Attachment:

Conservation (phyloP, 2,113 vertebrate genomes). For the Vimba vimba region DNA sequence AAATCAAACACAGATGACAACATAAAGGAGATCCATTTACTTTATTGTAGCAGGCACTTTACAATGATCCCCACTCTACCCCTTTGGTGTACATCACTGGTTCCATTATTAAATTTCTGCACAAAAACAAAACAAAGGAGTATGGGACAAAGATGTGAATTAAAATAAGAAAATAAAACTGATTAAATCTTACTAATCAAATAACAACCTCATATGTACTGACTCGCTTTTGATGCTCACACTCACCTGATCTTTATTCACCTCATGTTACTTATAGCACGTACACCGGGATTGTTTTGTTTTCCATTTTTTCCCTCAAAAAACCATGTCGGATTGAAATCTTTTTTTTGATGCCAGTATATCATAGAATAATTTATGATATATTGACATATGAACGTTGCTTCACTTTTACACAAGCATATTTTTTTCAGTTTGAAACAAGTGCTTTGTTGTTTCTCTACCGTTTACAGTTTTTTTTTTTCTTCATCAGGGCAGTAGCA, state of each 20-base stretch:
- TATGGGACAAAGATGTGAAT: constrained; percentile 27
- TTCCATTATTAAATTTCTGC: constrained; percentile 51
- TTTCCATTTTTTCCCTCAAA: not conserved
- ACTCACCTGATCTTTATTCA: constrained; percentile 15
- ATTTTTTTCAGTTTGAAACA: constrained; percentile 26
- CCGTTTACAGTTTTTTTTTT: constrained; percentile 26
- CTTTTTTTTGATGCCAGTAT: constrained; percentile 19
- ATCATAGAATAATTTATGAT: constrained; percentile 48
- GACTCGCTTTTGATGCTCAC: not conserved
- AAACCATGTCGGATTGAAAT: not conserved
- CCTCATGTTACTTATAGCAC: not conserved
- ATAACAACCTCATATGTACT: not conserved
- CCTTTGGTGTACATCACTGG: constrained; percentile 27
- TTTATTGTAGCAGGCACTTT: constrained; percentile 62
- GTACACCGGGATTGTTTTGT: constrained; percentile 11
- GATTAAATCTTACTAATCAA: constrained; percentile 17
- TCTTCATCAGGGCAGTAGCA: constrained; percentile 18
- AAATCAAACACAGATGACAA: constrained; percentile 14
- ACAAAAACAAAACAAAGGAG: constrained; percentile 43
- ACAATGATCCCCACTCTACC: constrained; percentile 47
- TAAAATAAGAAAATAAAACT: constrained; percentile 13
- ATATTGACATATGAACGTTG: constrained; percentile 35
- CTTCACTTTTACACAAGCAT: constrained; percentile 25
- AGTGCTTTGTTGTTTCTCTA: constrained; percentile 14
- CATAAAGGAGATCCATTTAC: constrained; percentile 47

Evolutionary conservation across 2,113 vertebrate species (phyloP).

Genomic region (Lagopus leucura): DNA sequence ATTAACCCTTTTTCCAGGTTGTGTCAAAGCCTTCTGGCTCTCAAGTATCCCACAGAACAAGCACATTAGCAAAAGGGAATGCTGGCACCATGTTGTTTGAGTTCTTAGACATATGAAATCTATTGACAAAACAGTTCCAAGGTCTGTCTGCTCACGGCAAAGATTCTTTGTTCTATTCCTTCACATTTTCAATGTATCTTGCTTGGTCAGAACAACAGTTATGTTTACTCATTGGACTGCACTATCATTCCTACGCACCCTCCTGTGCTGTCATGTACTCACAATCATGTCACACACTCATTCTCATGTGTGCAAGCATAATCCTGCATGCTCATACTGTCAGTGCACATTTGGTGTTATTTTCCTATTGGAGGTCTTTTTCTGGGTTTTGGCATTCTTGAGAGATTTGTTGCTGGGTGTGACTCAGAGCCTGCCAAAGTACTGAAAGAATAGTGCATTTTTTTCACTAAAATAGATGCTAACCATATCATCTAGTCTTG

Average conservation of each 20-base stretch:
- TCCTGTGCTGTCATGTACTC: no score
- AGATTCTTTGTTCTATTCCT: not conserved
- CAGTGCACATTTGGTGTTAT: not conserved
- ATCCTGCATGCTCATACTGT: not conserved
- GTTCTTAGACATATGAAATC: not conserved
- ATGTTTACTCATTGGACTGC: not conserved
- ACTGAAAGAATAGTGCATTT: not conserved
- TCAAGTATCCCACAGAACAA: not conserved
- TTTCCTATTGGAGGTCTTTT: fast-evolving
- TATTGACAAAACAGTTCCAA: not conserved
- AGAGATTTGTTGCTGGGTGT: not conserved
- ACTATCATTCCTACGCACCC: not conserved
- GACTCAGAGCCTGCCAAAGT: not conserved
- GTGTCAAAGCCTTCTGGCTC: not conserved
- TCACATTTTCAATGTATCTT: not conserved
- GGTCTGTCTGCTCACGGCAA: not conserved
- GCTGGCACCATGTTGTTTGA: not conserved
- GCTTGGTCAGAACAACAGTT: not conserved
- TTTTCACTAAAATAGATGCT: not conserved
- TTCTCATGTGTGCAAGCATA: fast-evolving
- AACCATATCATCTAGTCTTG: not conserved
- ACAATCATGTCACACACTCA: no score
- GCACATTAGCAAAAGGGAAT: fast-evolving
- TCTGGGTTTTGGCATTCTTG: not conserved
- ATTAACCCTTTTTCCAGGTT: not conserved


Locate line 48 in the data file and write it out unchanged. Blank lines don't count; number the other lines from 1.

- TTTTCACTAAAATAGATGCT: not conserved